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Jane's Attack Squadron (PC)
A remnant of the late Electronic Arts Jane's brand comes back from the dead, with mixed results.
By Bernard Dy | May 4, 2002


68
The Lowdown: Attack Squadron is playable, but definitely incomplete.
Pros: Performs well on mid-range machines, lots of options and combat aids, potential for community enhancements, nice editor.
Cons: Weak manuals, lack of exacting realism, stability issues, dated graphics.

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Platform:  Windows
Game Type:  Simulation
Developer:  Mad Doc
Publisher:  Xicat Interactive

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It's hard to say whether sim fans should be happy that yet another sim title made it alive to market, or if they should be upset that it's not quite what they expected. Jane's Attack Squadron originally looked to be a part of Electronic Arts' respected Jane's Combat Simulations line, but with EA deciding that the only sim the company really wanted was The Sims, the proud brand had its wings shot off. After two years and much negotiation, members from the original development team continued the title's development in a new company, Mad Doc, and with a new publisher, Xicat Interactive.

Reality Strikes

Gamers will quickly realize this rebirth of the Jane's Combat Simulations name is a different beast than the one they knew. Gone are the thorough manuals, the exacting realism, and the completeness characterizing many prior Jane's releases. There are manuals in digital format installed with the game, but they're not to the standards of the professional printed manuals of earlier Jane's releases. The manual covers game operation reasonably well, though there are some discrepancies in the keyboard command charts, and little of the history and background data that made the other Jane's manuals great reads. The relaxed flight models make it tough to keep pilots honest. Stalls and spins are mild, and defensive guns on large bombers seem too lethal. Landings, on the other hand, can sometimes be too unforgiving. Players happy with the realism of Il-2 Sturmovik will be disappointed.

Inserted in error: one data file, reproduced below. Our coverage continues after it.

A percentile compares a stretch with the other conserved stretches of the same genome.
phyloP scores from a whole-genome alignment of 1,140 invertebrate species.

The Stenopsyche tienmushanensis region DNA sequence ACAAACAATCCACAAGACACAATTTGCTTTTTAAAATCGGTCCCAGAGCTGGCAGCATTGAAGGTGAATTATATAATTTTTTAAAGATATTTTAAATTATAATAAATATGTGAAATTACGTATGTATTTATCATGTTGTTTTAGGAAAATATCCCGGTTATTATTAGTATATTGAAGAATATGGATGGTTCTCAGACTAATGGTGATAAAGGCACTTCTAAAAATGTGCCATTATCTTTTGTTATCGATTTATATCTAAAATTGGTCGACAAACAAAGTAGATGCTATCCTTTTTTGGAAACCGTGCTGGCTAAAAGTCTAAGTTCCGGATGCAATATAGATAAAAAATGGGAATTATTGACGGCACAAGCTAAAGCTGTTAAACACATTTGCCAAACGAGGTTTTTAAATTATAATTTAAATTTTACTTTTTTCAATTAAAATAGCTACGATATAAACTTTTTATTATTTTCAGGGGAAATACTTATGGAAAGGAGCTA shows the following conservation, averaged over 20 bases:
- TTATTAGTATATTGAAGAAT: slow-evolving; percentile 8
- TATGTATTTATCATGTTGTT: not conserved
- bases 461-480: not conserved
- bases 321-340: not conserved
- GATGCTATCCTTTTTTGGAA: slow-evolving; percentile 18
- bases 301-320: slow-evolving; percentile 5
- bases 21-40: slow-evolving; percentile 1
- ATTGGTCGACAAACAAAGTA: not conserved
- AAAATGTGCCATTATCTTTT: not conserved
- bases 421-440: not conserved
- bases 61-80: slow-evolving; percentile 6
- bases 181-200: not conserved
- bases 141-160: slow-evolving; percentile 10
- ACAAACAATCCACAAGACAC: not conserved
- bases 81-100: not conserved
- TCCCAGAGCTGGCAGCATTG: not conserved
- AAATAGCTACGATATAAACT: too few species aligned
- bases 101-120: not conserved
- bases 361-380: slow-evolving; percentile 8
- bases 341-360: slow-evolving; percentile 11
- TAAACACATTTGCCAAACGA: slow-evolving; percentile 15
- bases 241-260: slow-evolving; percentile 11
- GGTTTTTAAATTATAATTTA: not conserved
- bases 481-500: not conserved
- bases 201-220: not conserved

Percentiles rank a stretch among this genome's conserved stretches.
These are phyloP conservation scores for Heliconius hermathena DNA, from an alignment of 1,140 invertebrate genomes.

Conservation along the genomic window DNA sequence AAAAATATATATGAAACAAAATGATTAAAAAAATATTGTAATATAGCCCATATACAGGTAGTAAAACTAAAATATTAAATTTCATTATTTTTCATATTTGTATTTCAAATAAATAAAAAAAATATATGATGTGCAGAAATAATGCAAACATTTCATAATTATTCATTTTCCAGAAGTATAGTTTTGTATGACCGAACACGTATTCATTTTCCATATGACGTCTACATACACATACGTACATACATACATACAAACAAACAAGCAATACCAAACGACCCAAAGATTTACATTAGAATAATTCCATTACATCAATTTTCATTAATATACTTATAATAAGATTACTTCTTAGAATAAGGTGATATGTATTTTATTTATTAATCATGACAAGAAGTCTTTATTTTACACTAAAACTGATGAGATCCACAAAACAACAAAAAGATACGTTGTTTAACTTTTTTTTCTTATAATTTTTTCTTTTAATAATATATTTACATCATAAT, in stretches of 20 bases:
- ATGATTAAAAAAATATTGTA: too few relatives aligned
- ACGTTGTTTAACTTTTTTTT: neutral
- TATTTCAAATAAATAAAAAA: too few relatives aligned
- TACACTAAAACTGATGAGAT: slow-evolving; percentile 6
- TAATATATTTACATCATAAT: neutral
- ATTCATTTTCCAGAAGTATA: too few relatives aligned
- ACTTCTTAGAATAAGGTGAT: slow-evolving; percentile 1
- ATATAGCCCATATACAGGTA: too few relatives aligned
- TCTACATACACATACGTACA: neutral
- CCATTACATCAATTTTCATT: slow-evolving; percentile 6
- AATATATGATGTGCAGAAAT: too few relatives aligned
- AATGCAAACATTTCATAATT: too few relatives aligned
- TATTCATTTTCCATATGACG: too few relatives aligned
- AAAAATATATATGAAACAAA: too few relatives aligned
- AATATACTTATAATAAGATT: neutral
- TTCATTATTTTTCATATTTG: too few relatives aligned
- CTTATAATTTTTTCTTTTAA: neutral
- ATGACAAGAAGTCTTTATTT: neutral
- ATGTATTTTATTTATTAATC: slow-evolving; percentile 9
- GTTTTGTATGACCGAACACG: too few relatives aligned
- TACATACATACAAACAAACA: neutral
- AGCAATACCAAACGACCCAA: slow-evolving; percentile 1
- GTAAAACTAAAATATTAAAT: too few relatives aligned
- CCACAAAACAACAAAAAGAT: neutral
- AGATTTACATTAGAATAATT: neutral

There are also a few stability issues. I encountered occasional crashes during single-player games, and also in a multiplayer game when I tried to use a bomber. The visuals in the sim are presentable, but clearly a step down from the latest sims, something you might expect of a title two years overdue. Depicting a gaggle of heavy bombers keeping formation while contrails stream behind them and flak bursts fill the sky is a feat Attack Squadron does well, though the flak never seemed to affect the bombers. Other quirks of the graphic engine's age show up in the virtual cockpit dashboards (which aren't as functional or readable as newer sim equivalents), and the low-level terrain graphics, problems Il-2 Sturmovik and Microsoft Flight Simulator 2002 have made strides toward improving.

Some Good News


The terrain looks good up high, not as good down low.
Fortunately, the performance on a mid-range machine is good, and multiplayer performance via GameSpy Arcade is also good (outside of the game's crashes). Attack Squadron also tries to focus on the strike role in WWII, rather than solely on the dogfighting as many sims do.Il-2 Sturmovik does a great job with the air-to-ground aspect, but strategic bombers like the B-24 Liberator and the Avro Lancaster are interesting airplanes you don't see in most sims. Even when Attack Squadron includes fighters it recognizes their air-to-ground roles.

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